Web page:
How many times have you gotten completely shut down by someone on a cold call?
There are certain biases and misconceptions about commercial real estate brokers out there. Some you may find based in reality, while others probably seem unfair. Yet for those who take the high road, work hard, and operate with integrity, getting blamed for others’ misconduct or laziness can be infuriating.
At Apto, we’re lucky enough to speak with commercial real estate professionals at the top of their game every day, and it’s the stories we hear from them that inspire us. Here’s how some of these brokers prove the stereotypes wrong.
Common misconceptions about CRE brokers...
1. Brokers are unethical
Lack of trust even within firms has plagued the CRE industry since its inception. When there’s a lot of money on the table, certain salespeople might blur the lines of ethics to get that commission. It’s why brokers are often so protective of their databases-—they don’t want anyone poaching their clients.
Of course, you don’t want to invest time, energy, and even capital into a deal only to have it stolen out from under you by a competing firm or a colleague. But how far can you really make it as a lone wolf?
Teams who find the most success are able to work collaboratively to lift each other up. According to Lee Wheeler, President of Wheeler Commercial, “To be a good team, everyone has to forget about ‘self.’ All things we do are for a higher calling and not for our own gain. When that concept is fully understood, the team functions well beyond what the mere individual or ‘team of individuals’ can accomplish."
2. Brokers aren't tech-savvy
When many outsiders consider a typical day in the life of a commercial real estate broker, especially one just starting out, they might picture a suit-clad kid walking from door to door, trying anything to land a meeting. But many of today’s most successful brokers are using technology to supercharge their efforts and get more bang for every door knocked and number dialed.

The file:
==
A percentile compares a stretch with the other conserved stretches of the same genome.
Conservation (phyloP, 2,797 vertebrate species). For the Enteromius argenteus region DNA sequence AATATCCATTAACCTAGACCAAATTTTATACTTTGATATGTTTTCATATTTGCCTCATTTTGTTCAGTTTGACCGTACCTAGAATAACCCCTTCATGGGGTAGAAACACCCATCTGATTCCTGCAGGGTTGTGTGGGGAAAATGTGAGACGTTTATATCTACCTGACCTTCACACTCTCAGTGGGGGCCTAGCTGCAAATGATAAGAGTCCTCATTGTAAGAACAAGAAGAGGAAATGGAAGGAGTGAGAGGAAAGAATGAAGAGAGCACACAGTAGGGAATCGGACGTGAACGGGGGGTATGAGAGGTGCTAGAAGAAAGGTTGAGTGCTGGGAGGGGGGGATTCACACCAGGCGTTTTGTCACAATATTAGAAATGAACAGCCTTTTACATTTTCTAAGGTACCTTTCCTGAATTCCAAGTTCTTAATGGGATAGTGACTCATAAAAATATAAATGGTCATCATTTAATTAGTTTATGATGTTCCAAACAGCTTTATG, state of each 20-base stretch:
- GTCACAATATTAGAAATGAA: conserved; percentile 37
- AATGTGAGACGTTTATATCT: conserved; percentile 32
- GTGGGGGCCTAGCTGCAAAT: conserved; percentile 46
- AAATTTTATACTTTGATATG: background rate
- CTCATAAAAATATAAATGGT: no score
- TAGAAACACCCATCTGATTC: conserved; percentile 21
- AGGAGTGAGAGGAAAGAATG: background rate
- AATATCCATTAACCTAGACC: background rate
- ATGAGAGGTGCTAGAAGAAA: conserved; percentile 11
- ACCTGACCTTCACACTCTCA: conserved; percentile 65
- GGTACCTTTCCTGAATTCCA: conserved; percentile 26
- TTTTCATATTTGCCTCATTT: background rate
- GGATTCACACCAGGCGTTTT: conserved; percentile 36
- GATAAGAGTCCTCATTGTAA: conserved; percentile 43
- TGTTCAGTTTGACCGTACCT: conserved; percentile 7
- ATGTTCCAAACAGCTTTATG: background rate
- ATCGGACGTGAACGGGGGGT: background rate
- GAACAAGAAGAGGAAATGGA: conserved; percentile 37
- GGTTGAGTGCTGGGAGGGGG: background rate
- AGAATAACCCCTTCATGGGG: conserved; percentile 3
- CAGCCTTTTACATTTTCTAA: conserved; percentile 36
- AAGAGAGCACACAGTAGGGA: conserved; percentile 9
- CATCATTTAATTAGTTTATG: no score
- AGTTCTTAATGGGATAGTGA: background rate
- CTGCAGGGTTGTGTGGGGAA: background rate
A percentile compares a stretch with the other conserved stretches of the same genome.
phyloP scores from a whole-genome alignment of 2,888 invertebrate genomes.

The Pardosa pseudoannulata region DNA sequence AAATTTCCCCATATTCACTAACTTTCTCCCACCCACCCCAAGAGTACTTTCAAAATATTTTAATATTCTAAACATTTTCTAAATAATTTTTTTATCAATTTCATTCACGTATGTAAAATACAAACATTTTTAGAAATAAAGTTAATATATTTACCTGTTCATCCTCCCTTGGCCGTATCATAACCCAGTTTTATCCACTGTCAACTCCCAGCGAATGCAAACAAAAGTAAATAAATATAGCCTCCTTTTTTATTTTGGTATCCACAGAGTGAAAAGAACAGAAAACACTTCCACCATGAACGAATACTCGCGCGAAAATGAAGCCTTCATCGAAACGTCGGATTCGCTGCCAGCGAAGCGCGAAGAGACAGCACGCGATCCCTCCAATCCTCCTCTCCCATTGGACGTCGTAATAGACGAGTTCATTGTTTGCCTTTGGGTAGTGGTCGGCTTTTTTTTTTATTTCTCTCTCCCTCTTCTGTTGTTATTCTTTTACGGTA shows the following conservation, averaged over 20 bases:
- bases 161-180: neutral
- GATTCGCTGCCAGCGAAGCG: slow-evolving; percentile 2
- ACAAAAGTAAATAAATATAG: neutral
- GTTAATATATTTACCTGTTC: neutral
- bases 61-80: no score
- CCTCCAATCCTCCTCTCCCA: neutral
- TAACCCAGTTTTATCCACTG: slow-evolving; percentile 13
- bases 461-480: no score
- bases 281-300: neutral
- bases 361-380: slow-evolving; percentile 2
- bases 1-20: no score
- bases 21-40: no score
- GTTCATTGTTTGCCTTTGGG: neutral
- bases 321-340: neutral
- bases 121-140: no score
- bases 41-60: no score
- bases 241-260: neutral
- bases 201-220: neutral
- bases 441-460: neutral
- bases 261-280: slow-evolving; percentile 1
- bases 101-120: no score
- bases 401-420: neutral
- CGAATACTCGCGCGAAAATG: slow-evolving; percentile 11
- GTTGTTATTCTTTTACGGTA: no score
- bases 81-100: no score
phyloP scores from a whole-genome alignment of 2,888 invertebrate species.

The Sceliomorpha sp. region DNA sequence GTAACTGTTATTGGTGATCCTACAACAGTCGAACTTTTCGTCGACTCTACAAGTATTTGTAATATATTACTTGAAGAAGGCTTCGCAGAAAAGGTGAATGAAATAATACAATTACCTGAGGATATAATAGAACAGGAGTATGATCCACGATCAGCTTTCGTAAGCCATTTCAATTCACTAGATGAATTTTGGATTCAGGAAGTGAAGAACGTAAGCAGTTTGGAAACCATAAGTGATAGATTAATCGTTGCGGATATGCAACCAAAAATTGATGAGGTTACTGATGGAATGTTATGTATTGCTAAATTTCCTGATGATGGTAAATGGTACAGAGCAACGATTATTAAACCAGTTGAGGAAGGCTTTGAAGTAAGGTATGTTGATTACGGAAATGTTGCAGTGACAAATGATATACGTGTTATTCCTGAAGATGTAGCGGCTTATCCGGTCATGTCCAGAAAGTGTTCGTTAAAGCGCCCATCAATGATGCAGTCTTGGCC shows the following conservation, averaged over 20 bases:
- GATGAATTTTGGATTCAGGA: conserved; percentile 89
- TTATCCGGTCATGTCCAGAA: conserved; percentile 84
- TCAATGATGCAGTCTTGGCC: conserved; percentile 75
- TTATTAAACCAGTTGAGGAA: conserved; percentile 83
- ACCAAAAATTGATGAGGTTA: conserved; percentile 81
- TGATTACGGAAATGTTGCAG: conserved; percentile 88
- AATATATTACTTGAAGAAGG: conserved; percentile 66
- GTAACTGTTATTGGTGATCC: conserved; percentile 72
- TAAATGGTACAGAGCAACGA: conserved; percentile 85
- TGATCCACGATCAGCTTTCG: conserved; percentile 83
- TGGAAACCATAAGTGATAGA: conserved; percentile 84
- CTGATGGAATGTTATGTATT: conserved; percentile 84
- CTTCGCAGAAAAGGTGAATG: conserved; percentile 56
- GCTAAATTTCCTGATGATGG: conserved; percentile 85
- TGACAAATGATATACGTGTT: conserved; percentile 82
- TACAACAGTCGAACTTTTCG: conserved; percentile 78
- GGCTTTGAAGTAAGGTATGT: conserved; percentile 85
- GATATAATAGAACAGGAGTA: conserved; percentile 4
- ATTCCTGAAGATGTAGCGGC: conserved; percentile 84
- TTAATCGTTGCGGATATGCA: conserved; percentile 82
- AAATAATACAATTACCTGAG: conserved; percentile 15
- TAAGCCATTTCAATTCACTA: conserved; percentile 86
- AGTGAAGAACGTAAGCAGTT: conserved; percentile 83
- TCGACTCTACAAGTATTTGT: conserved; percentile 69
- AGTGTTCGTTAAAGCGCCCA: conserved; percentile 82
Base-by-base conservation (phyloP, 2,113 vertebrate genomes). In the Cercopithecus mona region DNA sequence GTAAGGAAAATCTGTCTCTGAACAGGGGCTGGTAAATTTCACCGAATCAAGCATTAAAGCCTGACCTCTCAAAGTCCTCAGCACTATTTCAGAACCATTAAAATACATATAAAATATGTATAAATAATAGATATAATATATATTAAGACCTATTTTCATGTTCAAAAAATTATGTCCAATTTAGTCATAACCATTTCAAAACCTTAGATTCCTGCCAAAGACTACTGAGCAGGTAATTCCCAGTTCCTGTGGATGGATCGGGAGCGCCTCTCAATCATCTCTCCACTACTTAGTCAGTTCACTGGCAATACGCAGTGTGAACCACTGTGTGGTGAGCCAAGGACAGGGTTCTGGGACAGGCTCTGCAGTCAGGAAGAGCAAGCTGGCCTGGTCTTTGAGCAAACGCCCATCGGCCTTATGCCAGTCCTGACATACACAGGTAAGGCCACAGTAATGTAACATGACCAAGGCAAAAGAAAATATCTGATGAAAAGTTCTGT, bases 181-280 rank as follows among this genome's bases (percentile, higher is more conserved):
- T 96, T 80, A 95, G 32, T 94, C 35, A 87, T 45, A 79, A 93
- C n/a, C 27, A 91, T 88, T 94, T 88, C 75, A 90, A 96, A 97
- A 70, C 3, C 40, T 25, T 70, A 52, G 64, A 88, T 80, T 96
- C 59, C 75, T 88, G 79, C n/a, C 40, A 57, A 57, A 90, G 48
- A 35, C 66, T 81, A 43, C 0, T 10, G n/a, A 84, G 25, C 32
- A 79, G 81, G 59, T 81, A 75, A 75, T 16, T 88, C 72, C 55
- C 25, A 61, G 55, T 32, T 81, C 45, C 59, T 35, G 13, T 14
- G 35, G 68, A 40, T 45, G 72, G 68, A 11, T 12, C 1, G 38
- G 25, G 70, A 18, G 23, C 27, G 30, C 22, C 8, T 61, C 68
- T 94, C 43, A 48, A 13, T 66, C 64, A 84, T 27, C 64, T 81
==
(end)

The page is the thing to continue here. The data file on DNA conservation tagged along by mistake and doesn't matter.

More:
“In a typical month, I make about 1,000 calls. How could I keep track of that without technology to help? Recently I had one week where I made 600 calls. Especially at Marcus & Millichap, where you start with a territory and have to become an expert on that submarket, having a tool that puts your database to work is a game-changer,” says Joe Levy, Senior Associate at Marcus & Millichap, San Francisco.
3. Brokers are old school
Most brokerage firms likely have one or two rolodexes laying around, but that doesn’t mean all commercial real estate professionals are resistant to change. With the advent of smartphones, most of us can conduct our business from just about anywhere, and clients expect you to be mobile.
“Prior to Apto, I was on a desktop solution. I identified the need for a cloud-based platform because I needed mobile access...This led me to Apto, which is completely customized for the CRE industry,” says John Viggers, Director - Regional Vice President NAI Optimum | NAI Global.
Harnessing a mobile-optimized software to stay looped in can make a world of difference.
4. Brokers aren’t numbers people
Many brokers might get into commercial real estate because of their strengths in relationship building, sales, and persuasion, but in the age of big data, saying: “I’m just not a numbers person” is no longer an option.
According to Apto founder and former commercial broker Tanner McGraw, “There is not a salesperson out there who wouldn’t benefit from more organization, market knowledge, strategy and key performance indicator (KPI) tracking. If commercial real estate brokers can change their mindset and think of data as a powerful tool for growing their business, they will become even better at what they already do best: closing deals.”
Harnessing the power of data allows you to become more efficient, nurture relationships more effectively and serves as a serious value proposition when it comes to winning business over other brokers.
5. Brokers put their own needs above those of their clients
Yes, the ultimate goal of any broker it to make money, but successful brokers realize that doing so at the expense of their relationships will ultimately lead them to fail.
According to Dylan Simon of Seattle Multifamily Investment Sales, Colliers International
“I see Apto as a sales advantage. It saves time and helps us serve our clients better, which also translates into more revenue.”